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          A B C D E F G H I J K L M N O P Q R S T U V W X Y Z

  Oscilloscope 3






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Although the oscilloscope is also used in the workshop for diagnosing the injection- and the charging system, in this case we would like to deal more precisely with the ignition system. The primary- secondary tension is applied through time and is constantly updated. This is what causes such a restless image. Of course, the image can also be frozen at any time.

If this is not done, one can see the sparking tension and afterwards, directly observe whether e.g., possible charges from the ignition coil are going to the wrong spark plug, in other words, errors are apparent. The following shows the high-voltage flow (secondary) of a transistorized ignition system.



Secondary voltage power
1Spark duration
2Post-oscillation phase
3Dwell angle

At the beginning of phase 1, the primary current is interrupted. It only takes 30 micro-seconds, for the tension in the secondary-coil of the ignition coil to increase to 15.000 volts and more. The distance between the centre- and the earth electrode (or vice versa) is ionised, i.e. conductive. The tension-needle, seen in the oscilloscope image, marks the so-called 'spark-head', followed by the 'spark-tail'. So, a considerably lower tension is necessary to maintain the spark.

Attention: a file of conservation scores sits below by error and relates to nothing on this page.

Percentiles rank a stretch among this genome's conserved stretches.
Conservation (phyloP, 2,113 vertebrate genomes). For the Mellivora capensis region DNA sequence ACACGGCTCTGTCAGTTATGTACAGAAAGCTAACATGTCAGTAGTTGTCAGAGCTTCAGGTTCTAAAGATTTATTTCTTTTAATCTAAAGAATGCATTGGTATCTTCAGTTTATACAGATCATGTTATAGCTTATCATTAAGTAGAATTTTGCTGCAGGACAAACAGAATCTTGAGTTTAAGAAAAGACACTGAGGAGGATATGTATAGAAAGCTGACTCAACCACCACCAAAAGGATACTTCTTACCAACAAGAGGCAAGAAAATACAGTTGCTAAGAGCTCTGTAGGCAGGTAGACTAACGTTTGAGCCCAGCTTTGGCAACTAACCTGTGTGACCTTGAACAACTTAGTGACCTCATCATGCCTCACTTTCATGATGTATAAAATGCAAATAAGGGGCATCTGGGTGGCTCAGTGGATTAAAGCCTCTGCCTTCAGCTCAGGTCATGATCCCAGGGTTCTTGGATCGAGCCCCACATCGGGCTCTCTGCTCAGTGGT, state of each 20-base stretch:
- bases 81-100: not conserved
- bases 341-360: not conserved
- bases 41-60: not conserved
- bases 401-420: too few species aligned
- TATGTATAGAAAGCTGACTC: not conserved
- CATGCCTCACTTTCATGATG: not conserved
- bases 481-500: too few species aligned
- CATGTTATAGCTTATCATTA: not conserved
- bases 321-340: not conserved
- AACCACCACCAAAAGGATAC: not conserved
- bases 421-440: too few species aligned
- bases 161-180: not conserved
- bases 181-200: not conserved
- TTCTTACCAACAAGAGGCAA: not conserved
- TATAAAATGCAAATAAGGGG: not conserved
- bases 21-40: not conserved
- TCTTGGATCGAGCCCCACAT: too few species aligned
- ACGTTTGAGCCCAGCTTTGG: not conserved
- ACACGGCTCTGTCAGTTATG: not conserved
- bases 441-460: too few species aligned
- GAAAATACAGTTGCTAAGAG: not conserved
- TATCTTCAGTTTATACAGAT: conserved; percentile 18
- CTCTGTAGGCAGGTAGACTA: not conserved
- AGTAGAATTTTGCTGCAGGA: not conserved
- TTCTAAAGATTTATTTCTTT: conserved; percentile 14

Should the energy in the secondary coil no longer be sufficient, after 0,8 to 2,2 milliseconds the phase 2 begins with the oscillation resonance. At this point, the remaining energy finally peters out. The switching-on of the transistor marks the start of the third phase. From now on, as preparation for the ignition of the next cylinder in the firing order, the primary coil is charged. In the enlargement, one can see the oscillations, which, through the charging of the magnetic field and the thereby occurring countervoltage are created.



The display-mode 'Parade', can easily be noted, because in this case, the signals of the four cylinders are displayed one after the other, like soldiers on a parade-ground. This way, tension-differences between the individual cylinders, can be clearly determined. They are shown in the firing order.



The display-mode 'Stroked', is more suitable to determine the timing differences. In this case, starting at the bottom, one must designate the cylinders according to the firing order. As a rule, at least the older workshop-oscilloscopes do, offer the possibility to select either function. The four signals can also be arranged directly one above the other.

Here are a few further possible errors ...



In this case, the tension at cylinder 4, thus the third in the firing order, rises too strongly. This exaggerated rise is apparently necessary to overcome any resistances or gaps. It can of course, be too high on all the cylinders, then the cause must also affect all the cylinders. In this case, no individual ignition cable can be responsible.

Voltage needle is too high
Worn out spark plug(s).
Broken ignition cables
Injection error
Low compression

Voltage needle is too low
Dirty spark plug(s).
Electrode gap is too small
Insulator is defective
Leaky injector-valve
Low compression



Possible causes
High ignition cable resistance
Resistance in the high voltage distribution
Electrode gap is too large
Leaky injector-valve




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Translator: Don Leslie - Email: lesdon@t-online.de

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